The Gauntlet of Sakuracon

By all accounts I should be too old for Anime conventions. They are crowded, smelly, and noisy. Not a year goes by without some epic account of organizational ineptitude on the part of the managing staff. My total wait time at registration this year was three and a half hours. The hazards of cosplay are many. You can kill yourself trying to meet a con deadline through accidents with sharp objects,  hotglue and paint fumes, not to mention sleep deprivation. Don’t ever forget the sleep deprivation! That bustling photo you see in this post was taken at 10:30pm! Yet still, year after year, my friends and I manage to show up. Why do we do this to ourselves?

I don’t think the answer has anything to do with meeting friends or a slavish devotion to Japanese cartoons. Sometimes you just need an ordeal. No matter where you are in life, no matter what problems you have, there is nothing like a good shunt of self-inflicted stress to make it all go away. When you’re working on a costume, a music video or a drawing, you aren’t thinking about car payments or where your career is going. You just know that when Saturday rolls around, that labor of love needs to be out the door, no matter what state it’s in. When you see the looks of amazement on the faces of passersby, you know you’ve just spun a little bit of fiction into fact.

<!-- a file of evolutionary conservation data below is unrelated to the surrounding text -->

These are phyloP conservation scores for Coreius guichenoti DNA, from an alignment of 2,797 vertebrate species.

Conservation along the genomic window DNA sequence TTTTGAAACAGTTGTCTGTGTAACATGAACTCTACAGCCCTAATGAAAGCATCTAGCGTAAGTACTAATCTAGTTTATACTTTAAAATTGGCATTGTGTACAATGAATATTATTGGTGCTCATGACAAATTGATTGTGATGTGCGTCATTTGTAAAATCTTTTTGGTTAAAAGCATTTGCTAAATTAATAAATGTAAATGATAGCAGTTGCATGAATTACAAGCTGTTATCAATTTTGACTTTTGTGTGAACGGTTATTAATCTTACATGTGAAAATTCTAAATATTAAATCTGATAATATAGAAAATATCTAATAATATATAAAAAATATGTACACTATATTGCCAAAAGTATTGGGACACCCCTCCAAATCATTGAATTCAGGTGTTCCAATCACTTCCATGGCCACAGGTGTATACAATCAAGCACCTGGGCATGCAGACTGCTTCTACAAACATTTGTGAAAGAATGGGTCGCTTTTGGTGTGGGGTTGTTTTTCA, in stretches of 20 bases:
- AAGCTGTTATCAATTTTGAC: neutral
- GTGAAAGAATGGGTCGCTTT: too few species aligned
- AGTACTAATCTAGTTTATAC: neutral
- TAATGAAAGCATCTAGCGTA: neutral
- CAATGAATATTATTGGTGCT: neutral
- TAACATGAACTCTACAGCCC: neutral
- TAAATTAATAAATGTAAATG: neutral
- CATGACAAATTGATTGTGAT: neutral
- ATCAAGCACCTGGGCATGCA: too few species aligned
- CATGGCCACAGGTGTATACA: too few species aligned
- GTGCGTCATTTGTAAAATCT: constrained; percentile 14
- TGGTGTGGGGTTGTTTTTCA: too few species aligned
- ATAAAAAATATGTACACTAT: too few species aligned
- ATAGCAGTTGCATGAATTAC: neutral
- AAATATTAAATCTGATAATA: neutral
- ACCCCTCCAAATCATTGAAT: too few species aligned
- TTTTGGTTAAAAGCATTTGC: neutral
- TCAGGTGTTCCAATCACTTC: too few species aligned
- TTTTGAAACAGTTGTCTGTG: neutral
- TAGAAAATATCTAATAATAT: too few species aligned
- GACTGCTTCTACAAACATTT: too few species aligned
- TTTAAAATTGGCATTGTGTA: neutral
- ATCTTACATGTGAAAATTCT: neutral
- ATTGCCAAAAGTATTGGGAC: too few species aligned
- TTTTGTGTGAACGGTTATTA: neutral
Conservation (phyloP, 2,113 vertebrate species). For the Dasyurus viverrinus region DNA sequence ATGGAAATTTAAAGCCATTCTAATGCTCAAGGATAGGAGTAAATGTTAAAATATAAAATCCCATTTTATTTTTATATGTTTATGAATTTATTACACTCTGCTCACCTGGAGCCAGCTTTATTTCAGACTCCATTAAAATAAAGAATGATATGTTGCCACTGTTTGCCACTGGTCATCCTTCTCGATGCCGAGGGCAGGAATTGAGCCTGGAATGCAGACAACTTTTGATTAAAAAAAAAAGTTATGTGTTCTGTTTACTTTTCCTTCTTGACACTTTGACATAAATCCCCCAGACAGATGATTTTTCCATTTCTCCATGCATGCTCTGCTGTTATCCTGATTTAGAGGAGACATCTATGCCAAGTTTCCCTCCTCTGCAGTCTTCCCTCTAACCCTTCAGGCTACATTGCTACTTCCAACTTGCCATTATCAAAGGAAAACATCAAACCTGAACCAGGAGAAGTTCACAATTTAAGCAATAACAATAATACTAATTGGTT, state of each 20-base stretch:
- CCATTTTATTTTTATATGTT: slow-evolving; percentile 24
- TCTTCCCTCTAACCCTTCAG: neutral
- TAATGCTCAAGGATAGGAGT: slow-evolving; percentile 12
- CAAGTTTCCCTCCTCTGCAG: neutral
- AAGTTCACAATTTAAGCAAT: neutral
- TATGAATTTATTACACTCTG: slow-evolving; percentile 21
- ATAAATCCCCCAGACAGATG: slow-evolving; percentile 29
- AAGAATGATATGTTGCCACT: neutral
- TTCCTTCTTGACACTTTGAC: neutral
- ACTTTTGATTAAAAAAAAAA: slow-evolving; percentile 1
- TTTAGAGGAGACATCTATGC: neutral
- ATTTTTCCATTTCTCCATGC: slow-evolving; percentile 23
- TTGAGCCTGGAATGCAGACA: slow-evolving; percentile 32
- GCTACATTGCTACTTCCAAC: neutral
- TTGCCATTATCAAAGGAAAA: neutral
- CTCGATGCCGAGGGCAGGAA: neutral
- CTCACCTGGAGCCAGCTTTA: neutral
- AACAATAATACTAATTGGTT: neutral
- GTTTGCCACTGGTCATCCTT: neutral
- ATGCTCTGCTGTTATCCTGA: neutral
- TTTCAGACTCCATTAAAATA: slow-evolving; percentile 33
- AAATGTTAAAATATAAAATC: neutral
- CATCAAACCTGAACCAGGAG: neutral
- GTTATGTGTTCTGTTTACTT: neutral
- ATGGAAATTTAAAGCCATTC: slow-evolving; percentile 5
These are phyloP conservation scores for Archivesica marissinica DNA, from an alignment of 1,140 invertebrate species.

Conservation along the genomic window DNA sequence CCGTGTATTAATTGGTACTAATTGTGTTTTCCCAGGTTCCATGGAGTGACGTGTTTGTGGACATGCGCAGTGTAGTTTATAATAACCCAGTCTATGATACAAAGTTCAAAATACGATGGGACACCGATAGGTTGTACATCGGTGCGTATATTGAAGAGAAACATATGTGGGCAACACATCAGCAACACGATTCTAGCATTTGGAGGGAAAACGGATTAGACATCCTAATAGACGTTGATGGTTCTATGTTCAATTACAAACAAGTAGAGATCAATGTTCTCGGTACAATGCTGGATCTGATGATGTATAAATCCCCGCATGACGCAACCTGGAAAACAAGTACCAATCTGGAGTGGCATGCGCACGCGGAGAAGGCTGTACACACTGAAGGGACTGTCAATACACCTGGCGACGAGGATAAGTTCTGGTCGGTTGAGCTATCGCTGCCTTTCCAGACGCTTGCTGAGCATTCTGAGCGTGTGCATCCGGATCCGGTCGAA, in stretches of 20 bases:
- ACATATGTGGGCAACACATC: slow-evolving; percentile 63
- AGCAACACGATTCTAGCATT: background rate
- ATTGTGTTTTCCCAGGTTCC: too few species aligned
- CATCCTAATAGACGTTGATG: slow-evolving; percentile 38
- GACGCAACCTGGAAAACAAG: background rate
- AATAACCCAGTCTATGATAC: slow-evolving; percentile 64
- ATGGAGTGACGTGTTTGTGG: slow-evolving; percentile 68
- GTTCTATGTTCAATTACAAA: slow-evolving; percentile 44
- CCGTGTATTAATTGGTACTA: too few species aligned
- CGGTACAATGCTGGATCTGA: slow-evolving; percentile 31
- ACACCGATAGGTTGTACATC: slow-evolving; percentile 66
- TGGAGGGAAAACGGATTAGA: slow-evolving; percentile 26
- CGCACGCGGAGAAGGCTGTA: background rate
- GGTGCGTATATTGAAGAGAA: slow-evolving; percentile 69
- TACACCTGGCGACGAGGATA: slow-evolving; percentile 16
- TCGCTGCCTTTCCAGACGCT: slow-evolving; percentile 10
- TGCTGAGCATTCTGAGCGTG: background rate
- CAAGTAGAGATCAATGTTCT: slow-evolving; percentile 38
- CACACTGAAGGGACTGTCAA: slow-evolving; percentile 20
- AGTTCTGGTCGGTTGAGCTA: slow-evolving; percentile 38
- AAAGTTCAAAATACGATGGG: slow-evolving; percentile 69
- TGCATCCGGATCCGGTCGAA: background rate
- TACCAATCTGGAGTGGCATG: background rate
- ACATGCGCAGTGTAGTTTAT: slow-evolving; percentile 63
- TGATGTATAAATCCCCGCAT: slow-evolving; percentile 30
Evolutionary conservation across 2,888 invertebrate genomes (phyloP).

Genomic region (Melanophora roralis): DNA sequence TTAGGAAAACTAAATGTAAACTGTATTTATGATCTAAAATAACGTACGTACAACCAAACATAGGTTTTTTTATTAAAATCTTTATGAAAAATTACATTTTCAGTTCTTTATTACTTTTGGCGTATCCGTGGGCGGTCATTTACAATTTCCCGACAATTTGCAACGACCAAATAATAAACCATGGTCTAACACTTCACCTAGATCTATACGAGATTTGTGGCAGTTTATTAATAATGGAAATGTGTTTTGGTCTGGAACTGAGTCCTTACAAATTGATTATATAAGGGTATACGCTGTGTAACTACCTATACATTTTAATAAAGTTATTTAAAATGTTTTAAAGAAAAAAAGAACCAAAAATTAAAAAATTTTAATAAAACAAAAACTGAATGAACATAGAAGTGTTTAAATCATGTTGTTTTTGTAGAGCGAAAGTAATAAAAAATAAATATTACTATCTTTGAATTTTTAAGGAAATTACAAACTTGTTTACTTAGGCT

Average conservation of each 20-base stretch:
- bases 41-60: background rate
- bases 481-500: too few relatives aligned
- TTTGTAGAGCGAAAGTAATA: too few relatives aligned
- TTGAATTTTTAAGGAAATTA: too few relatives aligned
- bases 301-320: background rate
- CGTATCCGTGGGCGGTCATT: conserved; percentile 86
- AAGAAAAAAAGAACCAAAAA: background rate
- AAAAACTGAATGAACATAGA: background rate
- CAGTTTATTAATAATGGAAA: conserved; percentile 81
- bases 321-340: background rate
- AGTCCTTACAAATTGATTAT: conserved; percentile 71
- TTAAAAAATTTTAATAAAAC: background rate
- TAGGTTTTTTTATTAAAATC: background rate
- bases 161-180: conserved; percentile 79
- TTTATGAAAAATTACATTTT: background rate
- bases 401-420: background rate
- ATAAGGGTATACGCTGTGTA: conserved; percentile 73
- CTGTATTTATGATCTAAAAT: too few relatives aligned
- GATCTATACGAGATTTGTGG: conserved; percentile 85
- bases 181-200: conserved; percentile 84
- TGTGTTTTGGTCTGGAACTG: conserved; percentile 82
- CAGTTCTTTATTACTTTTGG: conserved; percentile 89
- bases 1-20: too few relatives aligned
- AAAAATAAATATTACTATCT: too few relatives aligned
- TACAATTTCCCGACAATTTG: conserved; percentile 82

These conventions retain a kind of purity because of the fact that only the anime creators are allowed to really make money there. You’re not grasping after abstract concepts like meaning or marketability, you’re just having fun taking something that was in your head and making it a reality. That feeling of knowing “hey, I made that” feeds the soul. Once you’ve tasted it, you’ll go through hell and back to experience it again.

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